At 5-foot-4 when she was competing, Fox – whose parents met in Vietnam while her father was working as a journalist and her mother was a native working as a social worker during the Vietnam War before moving to the United States in 1972 – was smaller than most of her competitors at the time.
But she said it was her fast starts and turns – along with her underwater work – that helped her make up for that difference in height and corresponding wingspan.
“The underwater undulation came naturally to me,” said Fox, who now stands at 5-foot-6, growing two inches by straightening her spine through Chinese hand balancing and contortion. “As a three- or four-year-old, I remember understanding propulsion was much more effective using the dolphin kick.
All the while, Fox said she dreamed of becoming an Olympian – but not necessarily in swimming.
She used to play on a hammock strung between two trees in her backyard – imagining winning an Olympic gold medal over and over, in a new Olympic gymnastics’ sport.
Blazers Coach Pete Malone found a way to tap into that dream some years later when she was 14. He pulled her aside and asked her if she really wanted to become an Olympian.
“I almost didn’t believe him,” she said. “He said if I were truly committed – and if my parents would sign in – he would put together a four-year plan that could possibly take us to the 1996 Olympics.
“He asked me to give it thought, to discuss it with my parents. Two weeks later, we all sat down and agreed to a four-year commitment. It was both exciting and overwhelming. And you know what? We all largely stuck to the plan.”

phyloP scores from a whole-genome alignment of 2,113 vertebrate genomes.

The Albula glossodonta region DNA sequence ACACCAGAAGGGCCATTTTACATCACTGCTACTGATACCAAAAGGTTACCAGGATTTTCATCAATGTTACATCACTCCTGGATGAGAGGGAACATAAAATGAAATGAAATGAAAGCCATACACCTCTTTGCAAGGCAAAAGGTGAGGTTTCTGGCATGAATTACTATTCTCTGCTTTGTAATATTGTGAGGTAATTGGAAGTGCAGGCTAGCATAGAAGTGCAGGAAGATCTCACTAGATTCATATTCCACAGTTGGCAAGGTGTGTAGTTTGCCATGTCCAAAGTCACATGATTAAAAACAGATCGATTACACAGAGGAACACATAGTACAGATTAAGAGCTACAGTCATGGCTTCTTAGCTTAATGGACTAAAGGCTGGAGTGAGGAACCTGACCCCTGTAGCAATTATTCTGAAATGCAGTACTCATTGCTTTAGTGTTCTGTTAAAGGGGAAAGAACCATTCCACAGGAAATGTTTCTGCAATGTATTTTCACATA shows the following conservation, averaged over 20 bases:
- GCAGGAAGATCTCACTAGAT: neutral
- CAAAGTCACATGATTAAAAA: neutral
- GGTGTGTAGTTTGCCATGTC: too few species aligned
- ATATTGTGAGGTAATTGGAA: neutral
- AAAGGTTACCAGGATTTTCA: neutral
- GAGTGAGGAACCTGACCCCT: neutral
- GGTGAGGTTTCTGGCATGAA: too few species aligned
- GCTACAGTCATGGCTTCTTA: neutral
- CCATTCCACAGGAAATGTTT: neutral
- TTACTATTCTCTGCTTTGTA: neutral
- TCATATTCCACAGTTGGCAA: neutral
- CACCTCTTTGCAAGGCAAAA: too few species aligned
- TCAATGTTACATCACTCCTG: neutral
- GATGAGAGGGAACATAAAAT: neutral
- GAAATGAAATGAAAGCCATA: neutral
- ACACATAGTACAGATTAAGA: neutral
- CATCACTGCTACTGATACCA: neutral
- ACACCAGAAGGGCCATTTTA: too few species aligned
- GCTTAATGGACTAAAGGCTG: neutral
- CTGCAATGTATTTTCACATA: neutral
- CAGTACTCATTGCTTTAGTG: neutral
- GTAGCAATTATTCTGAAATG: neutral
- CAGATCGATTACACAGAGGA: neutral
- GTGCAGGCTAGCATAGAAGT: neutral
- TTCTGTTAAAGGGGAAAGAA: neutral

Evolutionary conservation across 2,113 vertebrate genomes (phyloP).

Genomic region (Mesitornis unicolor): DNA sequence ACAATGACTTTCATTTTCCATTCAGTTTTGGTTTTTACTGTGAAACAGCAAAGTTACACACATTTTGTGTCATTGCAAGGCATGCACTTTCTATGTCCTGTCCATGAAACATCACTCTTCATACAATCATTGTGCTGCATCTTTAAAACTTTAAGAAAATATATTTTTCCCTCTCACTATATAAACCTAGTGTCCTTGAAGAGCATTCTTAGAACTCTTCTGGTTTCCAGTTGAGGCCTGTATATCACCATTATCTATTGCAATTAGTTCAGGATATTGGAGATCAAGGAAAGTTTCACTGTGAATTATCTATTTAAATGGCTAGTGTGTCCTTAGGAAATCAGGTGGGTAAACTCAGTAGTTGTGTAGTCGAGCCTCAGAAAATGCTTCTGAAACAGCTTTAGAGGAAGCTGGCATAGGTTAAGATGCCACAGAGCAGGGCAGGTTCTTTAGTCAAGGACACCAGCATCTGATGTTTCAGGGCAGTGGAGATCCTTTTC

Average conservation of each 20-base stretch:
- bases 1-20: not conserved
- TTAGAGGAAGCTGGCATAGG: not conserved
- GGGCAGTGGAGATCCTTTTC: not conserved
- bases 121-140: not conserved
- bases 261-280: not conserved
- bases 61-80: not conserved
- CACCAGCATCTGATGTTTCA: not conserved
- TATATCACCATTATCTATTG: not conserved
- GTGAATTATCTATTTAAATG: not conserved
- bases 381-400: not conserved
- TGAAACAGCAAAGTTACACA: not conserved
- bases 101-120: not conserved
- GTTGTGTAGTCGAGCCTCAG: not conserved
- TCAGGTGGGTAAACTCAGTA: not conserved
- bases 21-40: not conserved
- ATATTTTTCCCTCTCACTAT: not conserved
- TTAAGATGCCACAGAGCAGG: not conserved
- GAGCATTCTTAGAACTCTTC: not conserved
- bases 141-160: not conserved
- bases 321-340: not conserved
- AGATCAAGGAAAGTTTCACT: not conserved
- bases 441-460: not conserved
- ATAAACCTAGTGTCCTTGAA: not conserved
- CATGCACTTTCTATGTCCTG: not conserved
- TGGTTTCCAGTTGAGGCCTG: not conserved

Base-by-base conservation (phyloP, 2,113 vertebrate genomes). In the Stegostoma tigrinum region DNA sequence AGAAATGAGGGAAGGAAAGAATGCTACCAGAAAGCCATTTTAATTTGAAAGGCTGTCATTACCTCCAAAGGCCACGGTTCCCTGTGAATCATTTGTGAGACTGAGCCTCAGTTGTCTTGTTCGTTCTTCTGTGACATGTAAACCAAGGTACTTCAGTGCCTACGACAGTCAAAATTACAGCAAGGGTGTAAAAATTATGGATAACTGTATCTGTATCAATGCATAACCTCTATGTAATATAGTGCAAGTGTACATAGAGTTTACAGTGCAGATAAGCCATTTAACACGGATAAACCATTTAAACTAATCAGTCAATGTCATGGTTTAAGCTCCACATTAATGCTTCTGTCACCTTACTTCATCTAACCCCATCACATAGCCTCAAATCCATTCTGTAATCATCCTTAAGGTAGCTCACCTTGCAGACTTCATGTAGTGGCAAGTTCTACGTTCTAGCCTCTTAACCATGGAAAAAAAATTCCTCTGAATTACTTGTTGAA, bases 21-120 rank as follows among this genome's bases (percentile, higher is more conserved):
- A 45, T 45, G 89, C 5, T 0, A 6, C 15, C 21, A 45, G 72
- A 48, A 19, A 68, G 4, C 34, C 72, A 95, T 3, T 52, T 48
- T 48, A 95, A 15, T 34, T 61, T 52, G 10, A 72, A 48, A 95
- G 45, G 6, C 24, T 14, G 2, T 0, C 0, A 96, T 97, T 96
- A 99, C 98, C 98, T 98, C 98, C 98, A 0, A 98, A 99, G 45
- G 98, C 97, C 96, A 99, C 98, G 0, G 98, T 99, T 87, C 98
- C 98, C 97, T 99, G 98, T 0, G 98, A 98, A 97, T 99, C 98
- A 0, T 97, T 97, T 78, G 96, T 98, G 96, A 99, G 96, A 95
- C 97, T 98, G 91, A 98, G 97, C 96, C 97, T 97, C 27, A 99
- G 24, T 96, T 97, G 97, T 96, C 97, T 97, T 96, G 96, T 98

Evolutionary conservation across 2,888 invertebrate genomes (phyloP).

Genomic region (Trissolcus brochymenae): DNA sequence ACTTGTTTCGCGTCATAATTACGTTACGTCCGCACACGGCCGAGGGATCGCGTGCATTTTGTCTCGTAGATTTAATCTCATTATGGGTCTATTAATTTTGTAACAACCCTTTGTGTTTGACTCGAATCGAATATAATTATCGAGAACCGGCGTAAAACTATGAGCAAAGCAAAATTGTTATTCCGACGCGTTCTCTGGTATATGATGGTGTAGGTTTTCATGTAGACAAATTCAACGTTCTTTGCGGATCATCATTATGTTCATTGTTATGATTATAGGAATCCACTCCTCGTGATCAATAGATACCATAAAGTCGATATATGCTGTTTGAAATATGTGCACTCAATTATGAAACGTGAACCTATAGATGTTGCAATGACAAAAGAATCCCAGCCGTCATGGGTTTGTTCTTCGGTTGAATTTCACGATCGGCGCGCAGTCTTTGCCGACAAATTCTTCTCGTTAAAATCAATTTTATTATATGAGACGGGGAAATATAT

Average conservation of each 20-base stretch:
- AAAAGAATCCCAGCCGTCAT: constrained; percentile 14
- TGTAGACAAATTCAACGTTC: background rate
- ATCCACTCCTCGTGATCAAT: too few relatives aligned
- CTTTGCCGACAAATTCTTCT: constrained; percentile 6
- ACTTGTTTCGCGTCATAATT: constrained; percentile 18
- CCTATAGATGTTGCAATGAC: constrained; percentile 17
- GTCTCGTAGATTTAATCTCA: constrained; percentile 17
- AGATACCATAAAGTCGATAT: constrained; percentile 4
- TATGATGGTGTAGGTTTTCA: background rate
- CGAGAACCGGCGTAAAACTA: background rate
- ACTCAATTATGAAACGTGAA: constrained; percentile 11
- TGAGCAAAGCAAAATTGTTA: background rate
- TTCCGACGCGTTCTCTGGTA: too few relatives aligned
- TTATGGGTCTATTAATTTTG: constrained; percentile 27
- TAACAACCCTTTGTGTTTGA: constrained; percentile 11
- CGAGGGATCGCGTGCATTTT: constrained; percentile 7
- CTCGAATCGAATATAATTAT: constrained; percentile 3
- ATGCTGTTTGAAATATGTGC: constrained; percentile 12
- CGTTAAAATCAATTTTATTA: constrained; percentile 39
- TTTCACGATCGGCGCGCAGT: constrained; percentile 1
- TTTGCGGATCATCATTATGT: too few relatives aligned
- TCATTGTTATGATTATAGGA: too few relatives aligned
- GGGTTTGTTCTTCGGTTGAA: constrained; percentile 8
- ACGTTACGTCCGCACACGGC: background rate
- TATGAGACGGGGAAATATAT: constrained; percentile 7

Aside from her two children – 8-year-old Judah, and 3-year-old Asha, who Fox calls her “crowning life highlights” – making the 1996 Olympic Team and winning two gold medals in Atlanta are what she said defines her swimming career.
A 21-time All-American and nine-time NCAA Champion at Stanford, Fox won relay golds in the 400 freestyle and 400 medley relays in Atlanta – the last time the Summer Games were held on U.S. soil.
“Swimming for the United States in the Olympics on U.S. soil, with crowds cheering loudly, was mind-boggling to say the least,” said Fox, who also won gold in the 800 freestyle relay at the 1995 Pan American Games and the 400 free relay at the 1998 World Championships along with two individual bronze medals (100 free, 100 back) and gold in the 400 free relay at the 1997 Pan American Games.
“The Olympic experience was in some ways unreal. After so much preparation, it was like living through a dream. In some ways, that experience was akin to unexpected feelings I’ve had as a parent, as a mother when a moment with a child completely overwhelms you and fills you with so much love.”